Thursday, September 18, 2008

The Night That Defined Me As A Parent, Part III

part I
part II

I begged Max to please let me go. I told him that I would scream. He backed up after all. So nothing really happened that night, except a lot of talking and Max dashing to the bathroom every half-hour. In the morning, he had circles under his eyes. He told me he'd spent the whole night jacking off. What. A. Gentleman. I am being only half sarcastic here.

I learned a lot of things that night that I was supposed to know as a preteen.

I learned that people do have sex all the time, not just when they need to make babies. I learned that it feels good. I hadn't felt much myself, so I had to trust Max on that one.

I learned that, although I treated men as my friends and equals, some of them will interpret a simple "Hi" as "I want you NOW". They will pounce, and they will later accuse you of having led them on.

I learned that being drunk affects my judgement in ways I'd never thought possible. I learned that a little alcohol is okay, but everyone has a limit. After that limit, a person starts doing things that he or she will regret the next morning. I learned that knowing your limit is of life-and-death importance.

I also learned that, when a guy invites you to his apartment for coffee, you should say no, unless you prefer your coffee with a lot of cream. Most cases, you're better off brewing your own.

Max walked me out of the apartment, and I went to my aunt's place to catch up on lost sleep. I felt shocked and betrayed. Not by Max, though.

I felt betrayed by my own parents. Why didn't I know any of these things? Why did I leave home and start life on my own not knowing any of them? Most kids do pick this knowledge up on the streets. But my parents knew damn well I wasn't one of those kids, not by a long shot. Why didn't they tell me? Why did they leave it to me to find out the hard way? I realized I'd gotten off incredibly easy. Not everyone has the manners Max did. I could have been raped, or dead.

Is it worth it, preserving your child's innocence to an unnatural age of 17? Yes, short-term it looks pretty awesome. The kid stays out of trouble till graduation, and then she moves out and she's on her own and no longer your problem. But aren't we raising our children for the long-term? We need to stop and ask ourselves, what is our first priority as a parent? Is it to have an easy child, a baby that sleeps through the night, a toddler that never says "no", a teenager that obeys your every command, no questions asked. Or is it to raise a person who is capable of living independently, realizing his or her potential to the fullest, and being a person others want to be friends with? I chose the second. I've seen people who earnestly choose the first.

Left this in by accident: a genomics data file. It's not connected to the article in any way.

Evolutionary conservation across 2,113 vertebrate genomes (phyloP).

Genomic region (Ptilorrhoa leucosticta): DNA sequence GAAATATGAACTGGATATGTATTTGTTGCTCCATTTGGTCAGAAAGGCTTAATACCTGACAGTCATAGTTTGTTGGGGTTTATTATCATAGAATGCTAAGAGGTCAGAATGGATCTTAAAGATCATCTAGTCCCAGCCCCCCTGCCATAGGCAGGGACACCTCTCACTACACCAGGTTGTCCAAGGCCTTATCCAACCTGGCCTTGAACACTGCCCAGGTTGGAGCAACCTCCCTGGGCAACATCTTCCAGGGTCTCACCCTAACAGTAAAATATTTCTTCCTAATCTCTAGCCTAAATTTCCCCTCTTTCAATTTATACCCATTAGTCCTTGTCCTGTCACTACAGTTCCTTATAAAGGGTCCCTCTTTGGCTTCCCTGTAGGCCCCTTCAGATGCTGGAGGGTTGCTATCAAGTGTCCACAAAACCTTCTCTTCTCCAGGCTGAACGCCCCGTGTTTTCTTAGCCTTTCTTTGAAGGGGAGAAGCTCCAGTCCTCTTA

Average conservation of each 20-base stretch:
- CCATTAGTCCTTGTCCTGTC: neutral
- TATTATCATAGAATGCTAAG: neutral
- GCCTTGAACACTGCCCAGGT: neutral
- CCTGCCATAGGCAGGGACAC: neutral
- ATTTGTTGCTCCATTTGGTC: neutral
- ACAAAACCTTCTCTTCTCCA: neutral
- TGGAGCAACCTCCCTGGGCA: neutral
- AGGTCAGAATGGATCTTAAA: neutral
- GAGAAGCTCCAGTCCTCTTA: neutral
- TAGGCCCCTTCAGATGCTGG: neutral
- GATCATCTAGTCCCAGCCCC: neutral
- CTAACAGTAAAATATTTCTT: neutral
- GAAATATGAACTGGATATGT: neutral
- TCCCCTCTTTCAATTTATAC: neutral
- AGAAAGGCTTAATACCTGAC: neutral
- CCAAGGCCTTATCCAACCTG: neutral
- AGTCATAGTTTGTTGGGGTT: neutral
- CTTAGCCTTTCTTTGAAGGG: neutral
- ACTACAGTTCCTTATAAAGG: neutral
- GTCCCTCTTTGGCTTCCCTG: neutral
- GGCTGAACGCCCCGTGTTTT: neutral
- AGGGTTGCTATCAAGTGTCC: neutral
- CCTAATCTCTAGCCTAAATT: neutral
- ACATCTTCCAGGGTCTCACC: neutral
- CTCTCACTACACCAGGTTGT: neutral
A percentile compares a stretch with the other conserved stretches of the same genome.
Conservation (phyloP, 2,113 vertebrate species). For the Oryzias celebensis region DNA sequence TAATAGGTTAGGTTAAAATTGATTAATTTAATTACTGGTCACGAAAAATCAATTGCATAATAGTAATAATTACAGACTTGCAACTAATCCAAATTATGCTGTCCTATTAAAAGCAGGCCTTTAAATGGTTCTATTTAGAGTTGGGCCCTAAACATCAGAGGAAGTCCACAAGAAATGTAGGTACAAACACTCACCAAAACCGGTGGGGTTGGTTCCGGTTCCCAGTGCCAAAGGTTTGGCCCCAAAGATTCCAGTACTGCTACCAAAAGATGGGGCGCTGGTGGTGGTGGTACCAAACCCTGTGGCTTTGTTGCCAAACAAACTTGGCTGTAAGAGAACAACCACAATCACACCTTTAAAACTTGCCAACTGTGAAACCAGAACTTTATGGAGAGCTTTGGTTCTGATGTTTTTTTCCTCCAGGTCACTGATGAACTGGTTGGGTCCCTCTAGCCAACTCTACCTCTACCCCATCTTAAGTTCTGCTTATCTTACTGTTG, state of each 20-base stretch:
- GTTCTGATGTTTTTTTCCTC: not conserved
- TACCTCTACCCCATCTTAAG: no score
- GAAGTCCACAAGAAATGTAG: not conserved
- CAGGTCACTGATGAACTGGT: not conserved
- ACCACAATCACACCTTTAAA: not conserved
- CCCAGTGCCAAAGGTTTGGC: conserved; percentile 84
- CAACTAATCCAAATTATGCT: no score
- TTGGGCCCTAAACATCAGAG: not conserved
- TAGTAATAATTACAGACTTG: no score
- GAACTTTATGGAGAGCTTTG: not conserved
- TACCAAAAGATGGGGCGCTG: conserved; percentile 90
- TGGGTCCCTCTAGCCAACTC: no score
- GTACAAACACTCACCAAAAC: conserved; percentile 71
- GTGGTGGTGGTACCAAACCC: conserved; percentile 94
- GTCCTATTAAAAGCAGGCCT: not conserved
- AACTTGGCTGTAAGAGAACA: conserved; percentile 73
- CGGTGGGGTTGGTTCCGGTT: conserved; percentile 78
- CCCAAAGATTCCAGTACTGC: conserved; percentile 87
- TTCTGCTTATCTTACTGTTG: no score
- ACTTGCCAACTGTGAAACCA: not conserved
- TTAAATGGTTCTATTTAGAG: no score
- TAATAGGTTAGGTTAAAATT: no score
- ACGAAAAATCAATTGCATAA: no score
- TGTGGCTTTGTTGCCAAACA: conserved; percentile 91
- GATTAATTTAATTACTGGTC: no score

So that was what got me thinking, and that was how a decade later, I ended up exposing my children to things and concepts a mother does not usually expose her kids. Nothing extreme; I just let them watch certain shows and read certain books, and regaled them with real-life stories that a mother doesn't always share with her children, including this one. I caught a lot of flak for it, but it is working so far.

Most importantly, I never lied to my kids. No matter what the question, my answers were the truth, the whole truth, and nothing but truth. Sometimes that meant saying things that made me cringe inside. Oh well. Nobody said parenting was going to be easy.

When I was 20, I stopped at a small café in the area to grab a bite, and ran into Max. After we caught up on the past three years, the sad little man had the nerve to proposition me. I think of Max sometimes. It comes as a shocking realization to me that the man is now fifty-two years old. Is he still single? What is he doing? I hope he hasn't tried anymore shit with underage teens. That's the stuff that gets you ass-raped in jail. It suddenly hit me as I was typing this post, Max's Mom dropped the ball on parenting just as badly, if not worse, as my parents did. Otherwise why did he even try it with me. So here is another thing to teach your sons. Is it easy? No. Is it necessary? I believe that it is.

Slimeball that he was, though, Max is reponsible for my parenting style, and, indirectly, for the way my sons have turned out this far.

This post is my way of saying thanks.

The Goldie has spoken at 1:01 PM

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